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Color of Night Light Could Affect Emotions

Hello again and welcome to As It Is! I’m Steve Ember in Washington.

Medical experts have long talked about the possible health risks of soft drinks. Now new research suggests that children who drink a lot of soda could become destructive or violent.

“We can’t prove that this is a direct cause and effect relationship. Having said that, there are a lot of ingredients in soda, a lot of ingredients that have not been examined in relation to behavior.”

We will have more on that story later in the program.

But first, there have been many studies done on how color affects emotions. One recent study found that some colors people see late at night could have a harmful effect on their emotions. VOA’s Christopher Cruise has more on the study.

Color of Night Light Could Affect Emotions

Some colors that people see late at night could cause signs of the condition mental health experts call clinical depression. That was the finding of a study that builds on earlier study findings. They showed that individuals who live or work in low levels of light overnight can develop clinical depression.

Doctors use the words clinical depression to describe a severe form of depression. Signs may include loss of interest or pleasure in most activities, low energy levels and thoughts of death or suicide.

In the new study, American investigators designed an experiment that exposed hamsters to different colors. The researchers chose hamsters because they are nocturnal, which means they sleep during the day and are active at night.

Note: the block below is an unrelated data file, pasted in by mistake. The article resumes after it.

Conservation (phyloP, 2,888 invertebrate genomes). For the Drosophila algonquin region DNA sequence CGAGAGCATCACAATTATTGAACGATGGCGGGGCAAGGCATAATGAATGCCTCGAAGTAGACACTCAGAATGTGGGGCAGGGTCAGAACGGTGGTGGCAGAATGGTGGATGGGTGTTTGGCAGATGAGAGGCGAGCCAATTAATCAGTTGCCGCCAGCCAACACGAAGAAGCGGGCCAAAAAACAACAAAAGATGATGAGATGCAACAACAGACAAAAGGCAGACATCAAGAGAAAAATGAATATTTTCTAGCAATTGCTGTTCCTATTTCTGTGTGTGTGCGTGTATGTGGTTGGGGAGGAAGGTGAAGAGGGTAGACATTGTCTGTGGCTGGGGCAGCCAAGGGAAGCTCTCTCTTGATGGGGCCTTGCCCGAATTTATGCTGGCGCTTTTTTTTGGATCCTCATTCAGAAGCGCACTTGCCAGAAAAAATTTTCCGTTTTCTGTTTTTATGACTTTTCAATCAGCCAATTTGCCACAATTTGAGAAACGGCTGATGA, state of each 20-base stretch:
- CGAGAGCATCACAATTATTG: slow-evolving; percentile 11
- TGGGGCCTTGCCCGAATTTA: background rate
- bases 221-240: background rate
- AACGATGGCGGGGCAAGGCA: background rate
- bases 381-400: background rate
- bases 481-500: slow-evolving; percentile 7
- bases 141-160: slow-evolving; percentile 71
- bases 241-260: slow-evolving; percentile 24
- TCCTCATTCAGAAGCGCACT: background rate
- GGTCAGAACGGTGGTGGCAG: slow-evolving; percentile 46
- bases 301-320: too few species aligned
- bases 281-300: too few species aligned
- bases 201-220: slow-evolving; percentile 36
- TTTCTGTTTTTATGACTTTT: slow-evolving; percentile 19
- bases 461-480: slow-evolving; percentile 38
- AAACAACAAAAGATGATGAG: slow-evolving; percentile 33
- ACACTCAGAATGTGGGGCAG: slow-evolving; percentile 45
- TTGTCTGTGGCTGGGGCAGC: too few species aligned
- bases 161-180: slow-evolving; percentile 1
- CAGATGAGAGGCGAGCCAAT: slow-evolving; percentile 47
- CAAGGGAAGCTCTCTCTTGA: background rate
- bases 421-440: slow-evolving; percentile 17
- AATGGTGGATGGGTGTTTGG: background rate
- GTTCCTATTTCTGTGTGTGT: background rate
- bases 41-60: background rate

The animals were separated into four groups. One group of hamsters was kept in the dark during their nighttime period. Another group was placed in front of a blue light. A third group slept in front of a white light, while a fourth was put in front of a red light.

After four weeks, the researchers noted how much sugary water the hamsters drank. They found that the more depressed animals drank the least amount of water.

Randy Nelson heads the Department of Neuroscience at Ohio State University. He says animals that slept in blue and white light appeared to be the most depressed.

“What we saw was these animals didn’t show any sleep disruptions at all but they did have mucked up circadian clock genes and they did show depressive phenotypes whereas if they were in the dim red light, they did not.”

Randy Nelson notes that photosensitive cells in the retina have little to do with eyesight. He says these cells send signals to the area of the brain that controls what has been called the natural sleep-wake cycle. He says there is a lot of blue in white light. This explains why the blue light and white light hamsters appeared to be more depressed than the hamsters seeing red light or darkness.

Mr. Nelson has suggestions for people who work late at night or those who like to stay up late.

“My recommendation is if you are just living a typical, mostly active (life) during the day, mostly inactive at night, you want to limit the exposure to TVs, which are quite bluish in the light they give off, and computer screens and things like that. You can get filtered glasses, you can get filters on your computer screen or your eReaders and that sort of thing to put it more in the reddish light.”